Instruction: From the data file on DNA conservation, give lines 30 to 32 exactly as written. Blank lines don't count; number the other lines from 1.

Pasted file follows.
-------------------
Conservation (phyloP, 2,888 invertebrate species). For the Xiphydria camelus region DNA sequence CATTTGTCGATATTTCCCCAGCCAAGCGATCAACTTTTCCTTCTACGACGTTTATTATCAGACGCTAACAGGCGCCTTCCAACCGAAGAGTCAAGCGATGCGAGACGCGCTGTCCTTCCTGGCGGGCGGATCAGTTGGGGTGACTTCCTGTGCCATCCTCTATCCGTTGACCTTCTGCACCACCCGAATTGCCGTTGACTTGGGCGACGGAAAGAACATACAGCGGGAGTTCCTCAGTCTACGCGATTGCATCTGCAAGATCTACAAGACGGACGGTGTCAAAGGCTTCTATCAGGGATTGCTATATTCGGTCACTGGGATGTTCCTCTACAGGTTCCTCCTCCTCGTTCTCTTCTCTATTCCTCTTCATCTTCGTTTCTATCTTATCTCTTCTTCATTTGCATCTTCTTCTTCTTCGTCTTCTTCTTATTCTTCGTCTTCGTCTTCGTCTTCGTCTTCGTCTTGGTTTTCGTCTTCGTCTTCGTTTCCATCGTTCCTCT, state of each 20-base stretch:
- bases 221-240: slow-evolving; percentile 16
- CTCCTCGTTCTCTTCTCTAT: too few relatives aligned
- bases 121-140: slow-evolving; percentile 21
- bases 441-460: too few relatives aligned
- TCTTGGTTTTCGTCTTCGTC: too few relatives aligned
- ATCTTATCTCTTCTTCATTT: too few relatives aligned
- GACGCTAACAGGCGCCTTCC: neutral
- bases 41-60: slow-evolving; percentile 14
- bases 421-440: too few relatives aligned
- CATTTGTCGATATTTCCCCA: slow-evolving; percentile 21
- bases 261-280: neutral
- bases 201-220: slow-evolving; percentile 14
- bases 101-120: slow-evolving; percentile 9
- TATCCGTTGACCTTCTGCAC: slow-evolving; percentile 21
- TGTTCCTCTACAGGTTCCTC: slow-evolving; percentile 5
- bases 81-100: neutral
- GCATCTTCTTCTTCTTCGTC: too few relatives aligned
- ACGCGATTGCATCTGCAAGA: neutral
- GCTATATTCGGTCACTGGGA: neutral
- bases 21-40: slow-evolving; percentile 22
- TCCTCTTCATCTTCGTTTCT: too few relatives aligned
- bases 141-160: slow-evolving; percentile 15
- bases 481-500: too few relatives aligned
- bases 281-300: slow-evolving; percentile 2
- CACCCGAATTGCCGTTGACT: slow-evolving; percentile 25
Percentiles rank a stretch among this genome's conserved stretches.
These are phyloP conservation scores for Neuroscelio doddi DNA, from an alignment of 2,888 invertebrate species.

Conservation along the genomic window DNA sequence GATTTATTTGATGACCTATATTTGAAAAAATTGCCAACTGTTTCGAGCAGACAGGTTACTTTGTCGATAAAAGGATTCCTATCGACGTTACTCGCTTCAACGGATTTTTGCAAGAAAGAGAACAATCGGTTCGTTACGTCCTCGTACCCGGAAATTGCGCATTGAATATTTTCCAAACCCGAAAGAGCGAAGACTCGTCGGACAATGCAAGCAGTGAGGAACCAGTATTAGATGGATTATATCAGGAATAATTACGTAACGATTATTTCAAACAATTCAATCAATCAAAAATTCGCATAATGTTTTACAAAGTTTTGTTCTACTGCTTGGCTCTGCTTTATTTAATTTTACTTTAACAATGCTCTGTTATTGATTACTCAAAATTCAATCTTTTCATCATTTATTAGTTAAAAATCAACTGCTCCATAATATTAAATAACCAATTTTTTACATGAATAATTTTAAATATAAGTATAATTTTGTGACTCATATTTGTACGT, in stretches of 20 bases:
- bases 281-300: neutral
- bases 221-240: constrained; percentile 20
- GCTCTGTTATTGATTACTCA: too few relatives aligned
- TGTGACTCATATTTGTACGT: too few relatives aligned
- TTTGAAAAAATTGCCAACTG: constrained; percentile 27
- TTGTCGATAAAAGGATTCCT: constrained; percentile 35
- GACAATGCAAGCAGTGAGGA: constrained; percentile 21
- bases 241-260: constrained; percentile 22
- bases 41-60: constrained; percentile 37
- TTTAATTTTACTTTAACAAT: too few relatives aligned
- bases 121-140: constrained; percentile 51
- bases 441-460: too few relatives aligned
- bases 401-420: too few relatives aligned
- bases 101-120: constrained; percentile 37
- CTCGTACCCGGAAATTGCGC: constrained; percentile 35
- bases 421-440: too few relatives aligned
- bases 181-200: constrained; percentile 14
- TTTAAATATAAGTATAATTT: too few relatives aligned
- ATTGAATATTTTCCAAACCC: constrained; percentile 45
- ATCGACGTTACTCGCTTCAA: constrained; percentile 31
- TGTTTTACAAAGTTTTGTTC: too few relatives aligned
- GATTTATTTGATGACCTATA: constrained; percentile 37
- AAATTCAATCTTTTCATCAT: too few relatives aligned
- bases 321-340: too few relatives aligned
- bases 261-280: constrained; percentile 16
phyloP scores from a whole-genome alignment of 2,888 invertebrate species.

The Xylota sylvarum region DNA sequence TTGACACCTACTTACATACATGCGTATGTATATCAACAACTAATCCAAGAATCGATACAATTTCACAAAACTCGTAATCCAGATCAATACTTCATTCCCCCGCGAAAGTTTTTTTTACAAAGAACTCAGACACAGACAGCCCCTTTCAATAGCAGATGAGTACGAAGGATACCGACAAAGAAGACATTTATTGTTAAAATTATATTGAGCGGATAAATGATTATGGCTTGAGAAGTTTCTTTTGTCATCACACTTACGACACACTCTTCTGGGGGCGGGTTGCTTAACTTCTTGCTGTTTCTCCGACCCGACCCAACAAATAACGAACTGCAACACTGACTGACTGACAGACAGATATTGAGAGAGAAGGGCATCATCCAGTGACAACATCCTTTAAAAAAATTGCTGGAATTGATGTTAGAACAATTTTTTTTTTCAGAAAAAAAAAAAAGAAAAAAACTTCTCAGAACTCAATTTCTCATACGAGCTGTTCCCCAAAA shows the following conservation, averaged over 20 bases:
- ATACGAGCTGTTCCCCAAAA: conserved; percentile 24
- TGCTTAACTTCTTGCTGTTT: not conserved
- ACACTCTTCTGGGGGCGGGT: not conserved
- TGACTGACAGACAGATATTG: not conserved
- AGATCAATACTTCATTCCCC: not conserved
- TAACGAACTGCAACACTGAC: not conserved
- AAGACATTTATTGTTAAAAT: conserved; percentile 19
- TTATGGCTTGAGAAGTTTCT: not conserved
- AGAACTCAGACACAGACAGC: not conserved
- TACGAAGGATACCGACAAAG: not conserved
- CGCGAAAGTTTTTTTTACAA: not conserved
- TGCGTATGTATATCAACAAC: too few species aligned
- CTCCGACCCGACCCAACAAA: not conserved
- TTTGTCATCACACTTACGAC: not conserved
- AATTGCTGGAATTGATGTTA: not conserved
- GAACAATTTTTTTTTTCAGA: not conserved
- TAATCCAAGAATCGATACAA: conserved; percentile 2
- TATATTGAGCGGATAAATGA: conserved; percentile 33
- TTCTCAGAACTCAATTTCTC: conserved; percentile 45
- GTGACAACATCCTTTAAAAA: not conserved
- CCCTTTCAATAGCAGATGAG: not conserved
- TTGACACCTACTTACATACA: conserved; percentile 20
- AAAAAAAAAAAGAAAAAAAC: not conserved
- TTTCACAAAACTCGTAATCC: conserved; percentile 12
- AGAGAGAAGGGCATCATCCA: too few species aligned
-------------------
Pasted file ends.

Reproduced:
- bases 281-300: neutral
- bases 221-240: constrained; percentile 20
- GCTCTGTTATTGATTACTCA: too few relatives aligned